U.S. District Judge David Hittner in Houston handed down the sentence to Stanford, who in 2009 became the subject of several fraud investigations.
On Feb. 17, 2009, Stanford was charged by the U.S. Securities and Exchange Commission with multiple violations of U.S. securities laws, including massive ongoing fraud involving $8 billion in certificates of deposits.
Later that month, the SEC revised its complaint to describe the fraud as a massive Ponzi scheme, echoing the scandal then exploding around Bernard Madoff.
Stanford, who surrendered to authorities on June 18, 2009, was convicted this March on all charges except a single count of wire fraud.
While prosecutors had requested that the ex-tycoon get 230 years in prison, the judge decided 110 years would be sufficient enough.
During the afternoon proceedings, Stanford's attorney, Ali Fazel, objected to the label Ponzi scheme, but Hittner said the evidence offered at the trial justified the term.
Stanford, speaking on his own behalf, also took a moment to apologize to his depositors, employees and family. But the Bernie Madoff wannabe also suggested to the court that he wasn't a thief and that I never defrauded anyone.
One of the victims, Jaime Escalona, who represented Latin American victims, addressed the court. Looking at Stanford, he declared, You, sir, are a dirty, rotten, scoundrel.
The other victims' spokeswoman, Angela Shaw of the Stanford Victims Coalition, said of Stanford, He took our lives as we knew them.
Having been in prison since 2009, Stanford has learned the hard way what a life of crime can do to you, mentally as well as physically. Long before his trial, Stanford was severely beaten by another inmate. He was hospitalized and later transferred to the federal prison medical facility in Butner, N.C., as result of an addiction to anti-depressants, which he developed after the beating.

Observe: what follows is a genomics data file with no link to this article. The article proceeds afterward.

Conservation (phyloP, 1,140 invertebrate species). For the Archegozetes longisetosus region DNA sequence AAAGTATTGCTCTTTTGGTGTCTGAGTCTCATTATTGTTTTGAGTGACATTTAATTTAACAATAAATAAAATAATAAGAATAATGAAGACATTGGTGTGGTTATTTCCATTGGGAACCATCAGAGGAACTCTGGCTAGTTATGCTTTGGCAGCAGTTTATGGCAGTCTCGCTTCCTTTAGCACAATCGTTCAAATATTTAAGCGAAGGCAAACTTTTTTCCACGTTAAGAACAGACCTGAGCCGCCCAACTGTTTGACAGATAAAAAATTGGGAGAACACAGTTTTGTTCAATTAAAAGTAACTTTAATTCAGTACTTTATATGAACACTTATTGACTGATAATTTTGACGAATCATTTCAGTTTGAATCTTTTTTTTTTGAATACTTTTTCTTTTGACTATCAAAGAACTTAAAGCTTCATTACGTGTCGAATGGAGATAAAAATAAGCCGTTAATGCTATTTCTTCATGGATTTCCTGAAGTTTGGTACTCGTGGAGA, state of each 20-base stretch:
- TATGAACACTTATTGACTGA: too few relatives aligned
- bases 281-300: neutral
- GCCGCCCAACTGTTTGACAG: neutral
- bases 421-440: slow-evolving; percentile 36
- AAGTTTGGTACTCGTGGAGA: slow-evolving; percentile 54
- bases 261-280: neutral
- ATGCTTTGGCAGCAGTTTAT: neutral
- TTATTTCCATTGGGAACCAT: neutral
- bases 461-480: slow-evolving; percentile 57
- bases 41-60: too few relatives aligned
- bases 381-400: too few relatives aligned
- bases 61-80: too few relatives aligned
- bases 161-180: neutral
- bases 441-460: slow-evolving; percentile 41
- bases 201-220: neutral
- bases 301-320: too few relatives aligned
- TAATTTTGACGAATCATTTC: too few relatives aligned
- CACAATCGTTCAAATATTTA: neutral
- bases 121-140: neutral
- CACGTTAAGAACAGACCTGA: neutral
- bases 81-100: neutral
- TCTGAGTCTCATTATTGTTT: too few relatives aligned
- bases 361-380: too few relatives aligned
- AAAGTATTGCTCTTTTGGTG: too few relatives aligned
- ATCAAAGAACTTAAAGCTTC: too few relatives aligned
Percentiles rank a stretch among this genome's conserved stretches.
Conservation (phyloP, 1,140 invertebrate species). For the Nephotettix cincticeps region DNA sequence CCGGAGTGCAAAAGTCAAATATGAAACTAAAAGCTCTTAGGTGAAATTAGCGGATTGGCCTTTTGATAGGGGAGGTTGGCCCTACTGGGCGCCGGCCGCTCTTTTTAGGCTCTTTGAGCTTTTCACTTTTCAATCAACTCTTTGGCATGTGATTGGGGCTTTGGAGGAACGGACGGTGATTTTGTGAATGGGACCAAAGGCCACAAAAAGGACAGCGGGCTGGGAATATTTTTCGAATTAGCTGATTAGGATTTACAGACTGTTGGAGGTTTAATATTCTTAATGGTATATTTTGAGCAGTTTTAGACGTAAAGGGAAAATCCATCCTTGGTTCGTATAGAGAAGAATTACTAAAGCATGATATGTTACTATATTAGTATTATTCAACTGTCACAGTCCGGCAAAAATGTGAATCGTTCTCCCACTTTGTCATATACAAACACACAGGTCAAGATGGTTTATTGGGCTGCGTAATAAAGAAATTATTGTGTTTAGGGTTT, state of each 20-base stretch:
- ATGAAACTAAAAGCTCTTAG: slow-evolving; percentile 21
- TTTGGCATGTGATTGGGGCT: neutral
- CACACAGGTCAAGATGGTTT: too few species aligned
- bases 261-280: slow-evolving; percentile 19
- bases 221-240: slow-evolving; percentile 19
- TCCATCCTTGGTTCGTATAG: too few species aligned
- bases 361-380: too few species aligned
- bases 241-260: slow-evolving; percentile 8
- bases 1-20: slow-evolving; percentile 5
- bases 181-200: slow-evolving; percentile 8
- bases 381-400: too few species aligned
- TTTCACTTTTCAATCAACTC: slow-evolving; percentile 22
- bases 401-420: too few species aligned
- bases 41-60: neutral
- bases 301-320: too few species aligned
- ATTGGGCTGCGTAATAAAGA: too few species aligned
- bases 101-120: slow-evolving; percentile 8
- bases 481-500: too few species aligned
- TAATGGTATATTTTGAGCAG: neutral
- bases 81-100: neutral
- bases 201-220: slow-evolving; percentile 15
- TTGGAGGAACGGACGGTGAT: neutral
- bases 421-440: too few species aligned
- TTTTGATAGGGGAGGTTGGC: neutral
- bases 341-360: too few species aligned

In a most convenient move, Stanford's lawyers then claimed that the trauma sustained from his injuries left their client unable to remember anything. The trial was delayed a year before government psychologists determined he was faking it and a court date was set.
In further complications, Stanford's defense team requested to be released from their role in the case, just 12 days before the trial was set to begin.
The lawyers wanted out on the grounds that budget restrictions were hurting their ability to defend him. Prior to that, a number of expert witnesses for the defense said they too wanted to quit because they were not being paid by the government. Eventually, some money was released and Stanford was off to trial.
Stanford is planning to appeal the verdict with a newly appointed public defender, according to Forbes.